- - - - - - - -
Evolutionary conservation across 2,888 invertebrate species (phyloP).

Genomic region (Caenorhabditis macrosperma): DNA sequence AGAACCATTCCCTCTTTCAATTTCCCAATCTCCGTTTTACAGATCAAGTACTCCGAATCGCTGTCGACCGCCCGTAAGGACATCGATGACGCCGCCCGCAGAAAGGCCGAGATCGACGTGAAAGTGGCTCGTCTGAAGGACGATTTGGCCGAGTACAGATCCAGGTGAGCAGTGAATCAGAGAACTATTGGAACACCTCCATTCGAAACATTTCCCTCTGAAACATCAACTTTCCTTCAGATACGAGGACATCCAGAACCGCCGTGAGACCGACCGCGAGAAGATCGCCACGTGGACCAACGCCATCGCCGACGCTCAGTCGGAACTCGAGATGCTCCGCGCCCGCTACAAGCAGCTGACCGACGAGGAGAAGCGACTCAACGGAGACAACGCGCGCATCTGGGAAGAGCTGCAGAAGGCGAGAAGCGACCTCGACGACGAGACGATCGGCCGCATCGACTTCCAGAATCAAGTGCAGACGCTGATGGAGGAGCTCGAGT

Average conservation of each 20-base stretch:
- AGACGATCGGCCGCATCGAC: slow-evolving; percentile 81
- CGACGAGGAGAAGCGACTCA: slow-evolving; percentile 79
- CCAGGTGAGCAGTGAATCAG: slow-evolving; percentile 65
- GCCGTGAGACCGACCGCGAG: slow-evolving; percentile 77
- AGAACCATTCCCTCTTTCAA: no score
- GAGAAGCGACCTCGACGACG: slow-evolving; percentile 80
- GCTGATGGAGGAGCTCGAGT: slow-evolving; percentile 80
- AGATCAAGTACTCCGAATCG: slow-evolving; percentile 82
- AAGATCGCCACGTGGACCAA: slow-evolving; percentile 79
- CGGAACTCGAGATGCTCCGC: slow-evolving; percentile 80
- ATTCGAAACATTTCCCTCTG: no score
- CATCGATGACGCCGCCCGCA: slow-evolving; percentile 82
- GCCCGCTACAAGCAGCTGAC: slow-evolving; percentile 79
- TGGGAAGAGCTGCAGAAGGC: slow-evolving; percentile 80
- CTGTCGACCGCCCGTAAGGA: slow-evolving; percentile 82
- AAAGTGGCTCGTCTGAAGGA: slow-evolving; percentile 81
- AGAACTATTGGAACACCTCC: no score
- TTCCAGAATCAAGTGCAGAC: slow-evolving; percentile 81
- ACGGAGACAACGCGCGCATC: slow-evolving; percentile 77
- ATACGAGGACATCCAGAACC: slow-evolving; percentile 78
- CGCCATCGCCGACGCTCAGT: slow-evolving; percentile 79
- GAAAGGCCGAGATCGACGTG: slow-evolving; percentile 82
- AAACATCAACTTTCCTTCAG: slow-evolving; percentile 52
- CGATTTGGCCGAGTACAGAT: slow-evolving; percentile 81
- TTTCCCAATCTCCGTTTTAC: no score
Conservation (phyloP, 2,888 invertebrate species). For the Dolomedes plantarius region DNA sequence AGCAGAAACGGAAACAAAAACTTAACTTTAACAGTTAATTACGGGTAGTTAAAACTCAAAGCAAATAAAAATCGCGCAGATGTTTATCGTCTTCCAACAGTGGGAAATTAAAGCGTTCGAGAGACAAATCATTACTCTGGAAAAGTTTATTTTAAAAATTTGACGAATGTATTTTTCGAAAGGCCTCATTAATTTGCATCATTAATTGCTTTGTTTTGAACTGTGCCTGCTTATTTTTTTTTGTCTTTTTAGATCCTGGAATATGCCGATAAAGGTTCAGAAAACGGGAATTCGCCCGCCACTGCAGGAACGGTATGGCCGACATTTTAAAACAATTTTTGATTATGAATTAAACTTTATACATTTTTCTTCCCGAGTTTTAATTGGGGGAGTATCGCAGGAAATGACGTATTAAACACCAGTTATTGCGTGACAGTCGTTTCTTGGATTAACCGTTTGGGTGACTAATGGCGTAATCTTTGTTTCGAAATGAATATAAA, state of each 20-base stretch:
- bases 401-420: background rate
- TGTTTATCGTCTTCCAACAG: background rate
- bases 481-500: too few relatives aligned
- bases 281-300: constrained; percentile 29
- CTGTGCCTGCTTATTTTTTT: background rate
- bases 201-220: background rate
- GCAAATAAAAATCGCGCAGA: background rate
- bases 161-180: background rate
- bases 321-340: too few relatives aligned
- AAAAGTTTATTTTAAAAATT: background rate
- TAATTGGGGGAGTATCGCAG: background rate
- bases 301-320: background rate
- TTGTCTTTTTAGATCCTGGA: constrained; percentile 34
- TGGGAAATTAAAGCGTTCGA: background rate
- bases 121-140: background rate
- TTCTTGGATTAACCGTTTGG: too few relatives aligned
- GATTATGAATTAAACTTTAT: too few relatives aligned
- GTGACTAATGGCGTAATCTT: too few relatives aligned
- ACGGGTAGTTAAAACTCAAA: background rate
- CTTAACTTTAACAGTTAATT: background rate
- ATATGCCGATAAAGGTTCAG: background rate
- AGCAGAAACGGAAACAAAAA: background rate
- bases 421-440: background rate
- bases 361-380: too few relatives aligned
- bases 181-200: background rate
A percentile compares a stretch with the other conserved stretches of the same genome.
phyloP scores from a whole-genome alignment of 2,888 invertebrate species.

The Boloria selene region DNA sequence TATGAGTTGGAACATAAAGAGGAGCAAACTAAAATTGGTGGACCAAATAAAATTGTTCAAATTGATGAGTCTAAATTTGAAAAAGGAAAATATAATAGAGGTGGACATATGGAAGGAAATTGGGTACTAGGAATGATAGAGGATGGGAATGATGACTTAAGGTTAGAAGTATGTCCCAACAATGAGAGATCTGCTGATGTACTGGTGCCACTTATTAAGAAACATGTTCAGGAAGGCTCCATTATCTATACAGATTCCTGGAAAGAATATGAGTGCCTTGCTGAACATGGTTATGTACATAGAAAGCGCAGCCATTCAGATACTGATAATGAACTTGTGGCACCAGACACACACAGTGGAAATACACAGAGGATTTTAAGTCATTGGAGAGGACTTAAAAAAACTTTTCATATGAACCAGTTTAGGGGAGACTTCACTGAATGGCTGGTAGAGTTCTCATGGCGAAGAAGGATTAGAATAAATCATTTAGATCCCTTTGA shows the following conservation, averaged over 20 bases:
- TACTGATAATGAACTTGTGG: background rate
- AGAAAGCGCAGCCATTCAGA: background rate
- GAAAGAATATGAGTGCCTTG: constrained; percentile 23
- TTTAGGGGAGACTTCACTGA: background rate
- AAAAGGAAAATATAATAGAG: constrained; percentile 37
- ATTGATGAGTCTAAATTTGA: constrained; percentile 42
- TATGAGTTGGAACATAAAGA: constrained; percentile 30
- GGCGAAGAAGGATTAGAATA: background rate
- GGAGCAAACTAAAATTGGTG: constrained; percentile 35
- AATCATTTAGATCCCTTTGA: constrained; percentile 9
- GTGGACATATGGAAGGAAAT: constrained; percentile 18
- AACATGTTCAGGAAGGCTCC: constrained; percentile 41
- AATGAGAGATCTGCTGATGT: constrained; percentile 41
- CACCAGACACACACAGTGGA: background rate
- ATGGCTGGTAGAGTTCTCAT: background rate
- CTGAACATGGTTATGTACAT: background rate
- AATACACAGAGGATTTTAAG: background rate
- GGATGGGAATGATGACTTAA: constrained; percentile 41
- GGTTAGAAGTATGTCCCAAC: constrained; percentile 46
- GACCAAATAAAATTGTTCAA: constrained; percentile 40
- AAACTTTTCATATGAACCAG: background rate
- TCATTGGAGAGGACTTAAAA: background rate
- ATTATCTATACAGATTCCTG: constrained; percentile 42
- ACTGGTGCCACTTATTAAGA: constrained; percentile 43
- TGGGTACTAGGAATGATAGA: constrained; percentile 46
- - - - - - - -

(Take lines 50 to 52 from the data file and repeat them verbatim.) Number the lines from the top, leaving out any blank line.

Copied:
- ATATGCCGATAAAGGTTCAG: background rate
- AGCAGAAACGGAAACAAAAA: background rate
- bases 421-440: background rate